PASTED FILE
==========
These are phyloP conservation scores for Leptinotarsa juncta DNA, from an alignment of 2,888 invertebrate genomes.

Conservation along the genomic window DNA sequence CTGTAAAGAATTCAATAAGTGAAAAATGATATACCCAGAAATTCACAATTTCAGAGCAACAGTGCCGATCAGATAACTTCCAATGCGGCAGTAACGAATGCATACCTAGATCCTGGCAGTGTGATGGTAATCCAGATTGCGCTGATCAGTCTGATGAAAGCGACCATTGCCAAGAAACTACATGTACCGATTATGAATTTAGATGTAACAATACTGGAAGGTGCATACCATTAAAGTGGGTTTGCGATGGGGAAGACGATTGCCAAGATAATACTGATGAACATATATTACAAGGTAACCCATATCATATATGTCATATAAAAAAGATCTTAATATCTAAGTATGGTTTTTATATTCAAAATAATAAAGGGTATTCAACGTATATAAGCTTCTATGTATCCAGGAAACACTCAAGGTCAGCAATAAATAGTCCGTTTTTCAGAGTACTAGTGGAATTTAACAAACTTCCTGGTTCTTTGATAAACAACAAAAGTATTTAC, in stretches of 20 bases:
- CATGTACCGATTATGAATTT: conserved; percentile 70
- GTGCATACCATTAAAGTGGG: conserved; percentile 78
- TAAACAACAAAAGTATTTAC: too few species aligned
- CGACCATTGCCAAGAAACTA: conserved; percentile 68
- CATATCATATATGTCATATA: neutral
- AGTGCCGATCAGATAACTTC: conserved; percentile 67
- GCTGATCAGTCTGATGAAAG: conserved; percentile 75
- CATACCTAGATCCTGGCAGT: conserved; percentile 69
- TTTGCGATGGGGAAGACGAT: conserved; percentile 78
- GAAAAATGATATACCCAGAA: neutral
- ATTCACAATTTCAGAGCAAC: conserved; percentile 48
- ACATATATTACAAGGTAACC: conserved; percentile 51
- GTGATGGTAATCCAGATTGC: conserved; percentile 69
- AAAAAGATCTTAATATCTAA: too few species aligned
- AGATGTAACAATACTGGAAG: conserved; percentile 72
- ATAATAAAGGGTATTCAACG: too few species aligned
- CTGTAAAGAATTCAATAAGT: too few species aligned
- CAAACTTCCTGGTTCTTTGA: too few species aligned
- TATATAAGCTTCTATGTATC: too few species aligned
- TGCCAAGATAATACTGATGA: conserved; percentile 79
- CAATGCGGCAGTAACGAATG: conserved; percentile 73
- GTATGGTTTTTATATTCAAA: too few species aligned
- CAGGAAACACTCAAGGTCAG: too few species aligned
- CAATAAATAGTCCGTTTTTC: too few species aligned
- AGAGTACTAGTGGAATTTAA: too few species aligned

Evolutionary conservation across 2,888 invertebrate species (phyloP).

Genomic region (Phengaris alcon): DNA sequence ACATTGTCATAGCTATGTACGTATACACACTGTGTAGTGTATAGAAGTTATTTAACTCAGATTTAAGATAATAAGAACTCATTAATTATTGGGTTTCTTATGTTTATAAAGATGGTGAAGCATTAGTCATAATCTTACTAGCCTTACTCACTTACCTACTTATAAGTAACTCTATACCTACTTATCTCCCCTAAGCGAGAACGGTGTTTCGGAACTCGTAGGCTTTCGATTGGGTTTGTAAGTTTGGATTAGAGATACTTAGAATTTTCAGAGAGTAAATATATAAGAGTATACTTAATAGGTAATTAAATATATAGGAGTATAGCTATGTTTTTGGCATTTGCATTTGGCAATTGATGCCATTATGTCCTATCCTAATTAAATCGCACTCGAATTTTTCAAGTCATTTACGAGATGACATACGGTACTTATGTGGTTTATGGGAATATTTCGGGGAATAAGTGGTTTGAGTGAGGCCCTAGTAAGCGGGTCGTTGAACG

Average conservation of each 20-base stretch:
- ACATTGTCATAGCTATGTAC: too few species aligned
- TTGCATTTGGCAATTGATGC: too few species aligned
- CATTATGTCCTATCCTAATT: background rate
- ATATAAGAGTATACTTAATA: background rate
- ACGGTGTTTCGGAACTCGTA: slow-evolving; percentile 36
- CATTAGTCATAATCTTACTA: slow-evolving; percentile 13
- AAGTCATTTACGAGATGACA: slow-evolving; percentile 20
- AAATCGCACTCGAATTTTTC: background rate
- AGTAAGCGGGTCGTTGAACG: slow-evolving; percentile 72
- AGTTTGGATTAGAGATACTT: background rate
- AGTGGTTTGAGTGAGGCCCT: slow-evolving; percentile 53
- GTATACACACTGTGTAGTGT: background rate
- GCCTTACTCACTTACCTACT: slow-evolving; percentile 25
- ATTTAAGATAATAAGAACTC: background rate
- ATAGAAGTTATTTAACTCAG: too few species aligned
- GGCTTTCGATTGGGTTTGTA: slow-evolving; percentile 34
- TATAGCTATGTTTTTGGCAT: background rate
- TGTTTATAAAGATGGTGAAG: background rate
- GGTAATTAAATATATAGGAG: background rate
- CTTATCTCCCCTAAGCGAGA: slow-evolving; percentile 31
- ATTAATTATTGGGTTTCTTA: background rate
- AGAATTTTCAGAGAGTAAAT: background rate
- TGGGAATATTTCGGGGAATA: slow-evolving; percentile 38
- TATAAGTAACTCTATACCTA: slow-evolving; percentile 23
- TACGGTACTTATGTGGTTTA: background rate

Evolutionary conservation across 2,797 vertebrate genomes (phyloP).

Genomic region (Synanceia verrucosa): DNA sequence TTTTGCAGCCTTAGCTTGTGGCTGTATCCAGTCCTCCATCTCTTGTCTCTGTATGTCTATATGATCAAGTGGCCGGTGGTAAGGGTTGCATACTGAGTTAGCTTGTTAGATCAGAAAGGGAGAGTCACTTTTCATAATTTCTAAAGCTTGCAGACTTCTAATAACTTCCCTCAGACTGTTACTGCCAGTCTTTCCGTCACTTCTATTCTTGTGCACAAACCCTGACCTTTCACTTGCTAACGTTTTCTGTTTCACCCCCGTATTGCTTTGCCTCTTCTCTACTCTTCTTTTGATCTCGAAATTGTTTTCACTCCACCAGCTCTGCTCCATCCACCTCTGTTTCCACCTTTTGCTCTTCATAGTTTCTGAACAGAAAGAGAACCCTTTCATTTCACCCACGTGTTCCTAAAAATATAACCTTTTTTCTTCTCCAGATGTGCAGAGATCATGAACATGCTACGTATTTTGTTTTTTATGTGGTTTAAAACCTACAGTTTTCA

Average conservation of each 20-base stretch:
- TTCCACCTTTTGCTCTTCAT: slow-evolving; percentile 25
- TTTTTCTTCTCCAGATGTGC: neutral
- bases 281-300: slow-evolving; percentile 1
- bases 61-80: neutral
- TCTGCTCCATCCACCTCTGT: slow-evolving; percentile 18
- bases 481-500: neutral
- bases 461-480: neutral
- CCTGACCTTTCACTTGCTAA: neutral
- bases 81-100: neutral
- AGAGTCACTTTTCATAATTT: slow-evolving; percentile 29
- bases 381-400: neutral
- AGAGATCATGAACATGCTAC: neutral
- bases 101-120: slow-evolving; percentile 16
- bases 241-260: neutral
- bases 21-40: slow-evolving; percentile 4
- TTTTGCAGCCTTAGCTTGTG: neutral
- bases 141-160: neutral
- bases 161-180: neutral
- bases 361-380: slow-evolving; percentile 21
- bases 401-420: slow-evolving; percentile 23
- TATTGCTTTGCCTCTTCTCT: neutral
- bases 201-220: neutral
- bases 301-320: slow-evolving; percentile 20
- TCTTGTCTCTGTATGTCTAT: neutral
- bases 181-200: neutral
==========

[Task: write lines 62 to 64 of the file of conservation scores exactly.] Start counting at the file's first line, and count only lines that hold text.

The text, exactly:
- bases 61-80: neutral
- TCTGCTCCATCCACCTCTGT: slow-evolving; percentile 18
- bases 481-500: neutral